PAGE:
The Nigerian Immigration service, NIS, on Friday told a Federal High Court, Abuja, that Sylvester Ngwuta, a suspended justice of the Supreme Court used two similar standard international passports interchangeably.
Tanko kutana, a senior staff of the service, made the claim while being crossed examined by counsel for the defendant, Kanu Agabi.
Mr. Ngwuta was among seven superior court judges that were arrested between October 7 and October 8, 2016 after the State Security Service, SSS, raided their homes in what it termed a “sting operation.”
The News Agency of Nigeria recalls that the defendant is alleged to have been in possession of multiple standard travel passports and stashed foreign currencies in his Abuja home.
The witness said the service was not in a position to doubt the defendant when he showed proof of his missing international passport.
According to him, the service subsequently issued him a new one, based on the strength of the affidavit declaring his old passport missing.
Mr. Kutana, however, said the service was taken aback to discover that the defendant was using the two passports stamped with visas simultaneously.
When asked if the action could have been a mistake from the defendant, the witness said the action violated immigration law.
He said it was outright illegality to have and use two standard passports with similar registration number interchangeably.
“My Lord, the new passport was issued to Justice Ngwuta by the Immigration Service, having been convinced that he actually lost the first one.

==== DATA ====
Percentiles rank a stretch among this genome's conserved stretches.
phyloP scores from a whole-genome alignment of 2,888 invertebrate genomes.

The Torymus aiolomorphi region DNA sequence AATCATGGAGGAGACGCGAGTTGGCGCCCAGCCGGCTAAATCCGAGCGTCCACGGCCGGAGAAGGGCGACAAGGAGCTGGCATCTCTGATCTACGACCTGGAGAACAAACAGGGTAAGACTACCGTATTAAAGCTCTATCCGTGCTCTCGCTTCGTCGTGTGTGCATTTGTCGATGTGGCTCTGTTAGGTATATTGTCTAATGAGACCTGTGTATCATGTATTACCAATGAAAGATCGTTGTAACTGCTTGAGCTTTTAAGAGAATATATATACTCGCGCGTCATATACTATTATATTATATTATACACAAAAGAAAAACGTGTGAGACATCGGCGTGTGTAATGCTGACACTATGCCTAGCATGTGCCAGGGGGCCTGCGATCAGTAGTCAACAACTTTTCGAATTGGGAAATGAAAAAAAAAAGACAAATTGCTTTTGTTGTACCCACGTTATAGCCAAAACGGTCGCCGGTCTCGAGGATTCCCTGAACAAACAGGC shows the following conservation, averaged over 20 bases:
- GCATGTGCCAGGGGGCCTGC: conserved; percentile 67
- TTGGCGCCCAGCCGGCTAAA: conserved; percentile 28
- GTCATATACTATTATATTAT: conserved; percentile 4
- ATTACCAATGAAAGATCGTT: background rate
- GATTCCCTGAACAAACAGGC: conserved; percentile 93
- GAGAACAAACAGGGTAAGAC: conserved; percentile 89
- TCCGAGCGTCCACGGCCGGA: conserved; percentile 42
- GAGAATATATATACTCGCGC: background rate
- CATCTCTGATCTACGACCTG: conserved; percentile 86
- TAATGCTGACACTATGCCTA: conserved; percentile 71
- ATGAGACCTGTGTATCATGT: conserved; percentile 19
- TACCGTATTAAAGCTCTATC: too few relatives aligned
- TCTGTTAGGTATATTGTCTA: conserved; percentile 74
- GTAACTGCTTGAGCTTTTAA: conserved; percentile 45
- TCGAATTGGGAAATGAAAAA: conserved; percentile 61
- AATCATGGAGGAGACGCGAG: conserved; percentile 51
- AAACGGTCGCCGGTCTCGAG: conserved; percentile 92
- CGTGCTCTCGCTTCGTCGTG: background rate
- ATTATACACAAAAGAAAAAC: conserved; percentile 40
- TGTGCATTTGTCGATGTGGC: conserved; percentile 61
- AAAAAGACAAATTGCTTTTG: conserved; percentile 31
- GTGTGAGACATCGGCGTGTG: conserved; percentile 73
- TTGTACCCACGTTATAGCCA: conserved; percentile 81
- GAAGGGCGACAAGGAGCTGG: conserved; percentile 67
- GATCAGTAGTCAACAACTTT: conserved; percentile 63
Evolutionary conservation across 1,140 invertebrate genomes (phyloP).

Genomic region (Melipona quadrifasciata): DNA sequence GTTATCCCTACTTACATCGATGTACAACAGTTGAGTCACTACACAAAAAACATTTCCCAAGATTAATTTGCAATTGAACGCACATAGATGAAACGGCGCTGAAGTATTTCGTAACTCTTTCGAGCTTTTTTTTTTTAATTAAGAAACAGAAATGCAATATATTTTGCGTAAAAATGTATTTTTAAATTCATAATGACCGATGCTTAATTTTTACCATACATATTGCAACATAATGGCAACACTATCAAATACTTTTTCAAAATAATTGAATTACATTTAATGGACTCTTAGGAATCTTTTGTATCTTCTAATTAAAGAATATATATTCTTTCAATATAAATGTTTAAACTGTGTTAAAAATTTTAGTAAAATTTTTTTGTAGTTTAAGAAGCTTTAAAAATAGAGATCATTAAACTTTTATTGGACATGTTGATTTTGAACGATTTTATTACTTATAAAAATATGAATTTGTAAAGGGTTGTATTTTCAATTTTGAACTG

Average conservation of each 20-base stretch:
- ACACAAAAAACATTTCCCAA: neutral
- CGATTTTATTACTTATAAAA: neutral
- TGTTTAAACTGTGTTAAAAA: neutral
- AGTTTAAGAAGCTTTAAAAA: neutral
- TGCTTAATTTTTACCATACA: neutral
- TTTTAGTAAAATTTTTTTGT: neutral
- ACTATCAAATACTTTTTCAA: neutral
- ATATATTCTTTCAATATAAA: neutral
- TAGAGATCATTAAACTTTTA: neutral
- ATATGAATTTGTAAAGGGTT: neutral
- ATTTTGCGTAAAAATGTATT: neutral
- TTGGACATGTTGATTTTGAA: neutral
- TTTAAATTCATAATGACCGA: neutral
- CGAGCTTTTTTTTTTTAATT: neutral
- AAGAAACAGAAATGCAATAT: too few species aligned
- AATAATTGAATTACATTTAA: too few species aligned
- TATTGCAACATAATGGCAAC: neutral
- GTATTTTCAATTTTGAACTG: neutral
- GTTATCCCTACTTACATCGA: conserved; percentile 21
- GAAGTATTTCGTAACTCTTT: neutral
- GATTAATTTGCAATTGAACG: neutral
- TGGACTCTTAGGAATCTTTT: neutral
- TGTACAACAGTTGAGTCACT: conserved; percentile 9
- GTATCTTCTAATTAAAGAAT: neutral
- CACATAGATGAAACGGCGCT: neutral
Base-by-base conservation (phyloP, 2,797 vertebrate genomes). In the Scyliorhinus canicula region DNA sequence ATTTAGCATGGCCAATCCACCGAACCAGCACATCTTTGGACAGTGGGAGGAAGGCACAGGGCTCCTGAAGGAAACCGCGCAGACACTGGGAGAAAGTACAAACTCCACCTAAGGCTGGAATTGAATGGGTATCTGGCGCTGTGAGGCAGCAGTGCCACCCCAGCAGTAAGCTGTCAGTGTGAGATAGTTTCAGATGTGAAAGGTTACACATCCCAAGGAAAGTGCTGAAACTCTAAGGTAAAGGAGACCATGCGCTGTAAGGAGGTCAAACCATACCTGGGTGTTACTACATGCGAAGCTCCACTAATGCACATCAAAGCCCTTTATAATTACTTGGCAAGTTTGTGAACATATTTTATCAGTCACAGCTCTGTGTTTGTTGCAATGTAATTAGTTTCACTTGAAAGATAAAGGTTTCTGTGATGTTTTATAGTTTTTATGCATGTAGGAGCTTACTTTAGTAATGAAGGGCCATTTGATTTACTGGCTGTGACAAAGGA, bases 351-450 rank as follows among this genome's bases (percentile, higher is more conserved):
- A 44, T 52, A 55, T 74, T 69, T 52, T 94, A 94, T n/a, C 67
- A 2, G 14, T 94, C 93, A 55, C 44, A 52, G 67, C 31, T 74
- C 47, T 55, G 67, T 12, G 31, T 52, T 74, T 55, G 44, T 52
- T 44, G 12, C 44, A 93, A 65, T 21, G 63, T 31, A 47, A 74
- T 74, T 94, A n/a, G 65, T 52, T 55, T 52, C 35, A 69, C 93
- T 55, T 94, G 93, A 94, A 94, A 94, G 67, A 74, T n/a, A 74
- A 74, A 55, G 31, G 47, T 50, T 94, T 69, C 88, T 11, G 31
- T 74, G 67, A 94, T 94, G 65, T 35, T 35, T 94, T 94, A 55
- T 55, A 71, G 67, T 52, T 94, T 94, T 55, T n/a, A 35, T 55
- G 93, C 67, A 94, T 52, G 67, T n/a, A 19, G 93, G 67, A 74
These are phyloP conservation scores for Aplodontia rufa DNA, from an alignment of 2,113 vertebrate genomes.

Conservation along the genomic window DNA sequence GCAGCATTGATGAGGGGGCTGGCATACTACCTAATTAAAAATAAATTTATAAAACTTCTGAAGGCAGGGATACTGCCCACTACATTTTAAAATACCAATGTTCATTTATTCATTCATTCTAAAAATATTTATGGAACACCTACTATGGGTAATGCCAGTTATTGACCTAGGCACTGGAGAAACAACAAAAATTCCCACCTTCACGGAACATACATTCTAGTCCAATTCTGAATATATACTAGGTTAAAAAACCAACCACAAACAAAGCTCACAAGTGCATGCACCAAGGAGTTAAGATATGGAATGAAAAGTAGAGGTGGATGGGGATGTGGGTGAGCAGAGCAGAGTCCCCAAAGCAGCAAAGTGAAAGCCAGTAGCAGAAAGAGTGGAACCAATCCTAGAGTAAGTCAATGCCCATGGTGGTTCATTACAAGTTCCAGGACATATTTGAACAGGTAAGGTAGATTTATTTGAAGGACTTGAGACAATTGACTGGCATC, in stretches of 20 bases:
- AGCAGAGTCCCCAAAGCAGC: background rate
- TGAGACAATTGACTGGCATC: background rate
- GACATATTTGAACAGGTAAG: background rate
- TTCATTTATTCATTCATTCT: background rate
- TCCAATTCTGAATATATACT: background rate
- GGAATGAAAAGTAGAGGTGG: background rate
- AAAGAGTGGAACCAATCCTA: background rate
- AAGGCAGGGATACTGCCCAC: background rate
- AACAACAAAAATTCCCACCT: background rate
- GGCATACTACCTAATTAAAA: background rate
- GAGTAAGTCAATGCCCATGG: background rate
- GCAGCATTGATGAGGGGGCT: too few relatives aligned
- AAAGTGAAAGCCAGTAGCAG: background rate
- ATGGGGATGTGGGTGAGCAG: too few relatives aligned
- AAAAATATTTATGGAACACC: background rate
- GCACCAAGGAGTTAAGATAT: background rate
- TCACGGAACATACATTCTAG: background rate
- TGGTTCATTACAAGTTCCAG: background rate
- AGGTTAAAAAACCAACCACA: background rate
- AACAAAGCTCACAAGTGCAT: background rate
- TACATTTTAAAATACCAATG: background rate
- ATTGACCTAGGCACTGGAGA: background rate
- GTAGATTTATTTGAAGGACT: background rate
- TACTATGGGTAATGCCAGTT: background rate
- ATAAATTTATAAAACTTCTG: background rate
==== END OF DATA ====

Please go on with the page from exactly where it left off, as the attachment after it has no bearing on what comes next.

“The service replaced the lost passport because it had no cause to doubt the affidavit evidence deposed to by the defendant when he reported the loss of the document,’’ Kutana said.
He said the defendant failed to report back to the service when he eventually found the missing passport.
“The forensic report shows that the defendant, Ngwuta using the two standard passports interchangeable, at the time of his arrest on October 7, 2016 by the operatives of the Department of State Service.
“We would not have been here if the defendant had returned the recovered passport to the service when he found it,” he said.
The witness who confirmed that four diplomatic passports and two standard passports were found in the possession of the defendant, however, said the forensic analysis on the six passports did not show evidence of forgery.
“I did the analysis on the six passports to determine whether there was forgery and by the time I concluded my analysis of the passports I found no evidence of forgery in any of them,’’ the witness said.
He said there were circumstances under which a citizen could have more than one passport, adding that it did not include having two similar ones.
Justice John Tsoho adjourned the trial until October 20.